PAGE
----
―――Please tell us what you find fun about interacting with the illustrators for the Pokémon TCG.

Saito:There currently are approximately 250 illustrators active in the Pokémon TCG. Each illustration they submit is a product of their uniqueness, and there is nothing as fun as seeing a new one for the first time and being surprised by its originality.

―――How would you describe the typical illustrator?

Nagaya:I feel that many of them are serious, diligent types. They understand what the Pokémon brand and the world built around it are about, and they enjoy showing their own creativity within it. I also get the impression that the quality of their work keeps steadily improving as time goes on.

―――Please tell us why you chose “Magical Pokémon Moments” as this year’s contest theme.

Saito:Choosing the theme was really difficult. Different people will find beauty in many different aspects of the same Pokémon. What we hope for is that the illustrators will find and freely express each Pokémon’s uniqueness in their own way.

Nagaya:The theme for the Pokémon Trading Card Game Illustration Contest 2022 was “The daily life of Pokémon.” There were many illustrations of sleeping Pokémon, probably because it was easy to imagine that as part of a Pokémon’s daily life. This time we wanted to see some more dynamic illustrations, so we settled on the “Magical Pokémon Moments” theme.

―――Considering the contest theme is “Magical Pokémon Moments,” what types of illustrations are you hoping to see?

Saito:Each Pokémon is beautiful in a different way. I’d love to see applicants understand what makes a certain Pokémon beautiful and then focus on bringing that beauty across to its full extent. The ideal illustration would make both the subject Pokémon and the illustrator shine.

―――Please tell us why you chose to accept submission for both standard and Pokémon ex card illustrations.

Nagaya:We’ve accepted standard card illustrations in all past Pokémon TCG illustration contests. The submissions showed Pokémon in many different scenarios, both battling and going about their daily lives. However, Pokémon ex cards focus on strong Pokémon specialized in battling, which is what the illustrations also depict. What makes Pokémon ex cards special is that the illustration pops out of the frame. I hope to see a lot of cool illustrations making use of this characteristic.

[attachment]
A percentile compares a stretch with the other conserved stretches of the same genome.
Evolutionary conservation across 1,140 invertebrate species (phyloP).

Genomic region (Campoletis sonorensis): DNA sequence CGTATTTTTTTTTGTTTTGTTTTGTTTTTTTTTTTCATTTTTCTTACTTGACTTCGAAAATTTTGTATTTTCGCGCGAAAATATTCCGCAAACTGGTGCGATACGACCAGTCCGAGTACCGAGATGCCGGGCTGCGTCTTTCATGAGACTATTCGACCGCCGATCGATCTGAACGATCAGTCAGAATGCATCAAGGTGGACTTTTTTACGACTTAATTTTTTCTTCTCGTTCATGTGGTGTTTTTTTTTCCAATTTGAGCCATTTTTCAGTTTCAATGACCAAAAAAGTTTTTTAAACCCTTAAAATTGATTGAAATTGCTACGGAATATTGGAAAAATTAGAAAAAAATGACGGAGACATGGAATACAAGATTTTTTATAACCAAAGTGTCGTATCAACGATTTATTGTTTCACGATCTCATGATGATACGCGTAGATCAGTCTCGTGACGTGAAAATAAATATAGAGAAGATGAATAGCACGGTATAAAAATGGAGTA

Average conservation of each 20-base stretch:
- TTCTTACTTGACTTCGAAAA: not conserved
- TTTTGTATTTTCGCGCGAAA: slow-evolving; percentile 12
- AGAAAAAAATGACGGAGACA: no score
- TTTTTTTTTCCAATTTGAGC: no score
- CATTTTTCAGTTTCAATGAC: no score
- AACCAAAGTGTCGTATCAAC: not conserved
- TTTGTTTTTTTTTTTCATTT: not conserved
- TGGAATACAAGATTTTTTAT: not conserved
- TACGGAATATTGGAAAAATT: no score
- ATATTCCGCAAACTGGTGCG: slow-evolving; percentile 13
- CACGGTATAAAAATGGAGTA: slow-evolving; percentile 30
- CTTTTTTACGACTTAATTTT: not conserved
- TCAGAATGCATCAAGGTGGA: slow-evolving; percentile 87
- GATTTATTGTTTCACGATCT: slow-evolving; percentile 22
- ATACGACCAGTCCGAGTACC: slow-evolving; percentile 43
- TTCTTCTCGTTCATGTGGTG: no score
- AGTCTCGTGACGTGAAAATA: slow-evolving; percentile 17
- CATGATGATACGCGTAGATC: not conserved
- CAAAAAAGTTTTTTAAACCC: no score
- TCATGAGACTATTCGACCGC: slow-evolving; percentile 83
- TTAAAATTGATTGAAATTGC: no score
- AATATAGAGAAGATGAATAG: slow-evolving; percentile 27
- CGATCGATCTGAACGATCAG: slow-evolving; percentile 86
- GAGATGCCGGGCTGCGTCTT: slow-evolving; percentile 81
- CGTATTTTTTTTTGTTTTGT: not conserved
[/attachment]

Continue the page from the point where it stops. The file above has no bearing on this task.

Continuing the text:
Some Pokémon ex cards available in expansion packs in Japan

―――Please tell us your reasoning and perspective behind choosing the 10 Pokémon subjects.

​The 10 Pokémon subjects for this year’s contest​

Saito:We chose these 10 Pokémon hoping to see beautiful illustrations of two kinds. These are Pokémon that lend themselves to be drawn both in their normal day-to-day lives as well as in cool battles. We also focused on providing a roster of Pokémon with different characteristics—ones that walk on two legs and ones that walk on four, ones that have a fluffy fur coat and ones that have a tough skin, and ones that have certain shapes and textures and ones that have the opposite ones. In addition, we researched what Pokémon are popular outside Japan to be sure to include them as well.

Nagaya:One of the subjects really makes me wonder what it’d look like on a Pokémon ex card. I won’t say which one it is though. (Laughs) Our goal is to allow the submissions to draw from as many ideas as possible.

―――For standard card illustrations, what kind of artwork are you looking forward to seeing?

Nagaya:First of all, the size of the illustration is fixed. I hope to see illustrations that clearly show what the subject is doing within that constraint. The applicants should be careful not to leave the viewer uncertain of what is going on.

Saito:Illustrations that make you feel like the Pokémon in it is a real, living creature are the ones that pack the most punch. However, there’s something you must be careful about. If the story portrayed in the illustration is too detailed or if it explains too much, it risks taking the focus away from the battle. Maybe focusing on a simple but effective illustration that doesn’t stand in the way of the game is the way to go.

Lalli:Standard Pokémon TCG cards are all about interaction and daily life. Illustrations on these cards can range from a scenic picnic or a cheerful Pokémon choir, to various Pokémon playing or taking a much-needed nap – whatever sparks the imagination. What I’m looking forward to the most is seeing how each artist takes the mundane and turns it into an eye-catching illustration.

―――For Pokémon ex card illustrations, what kind of artwork are you looking forward to seeing?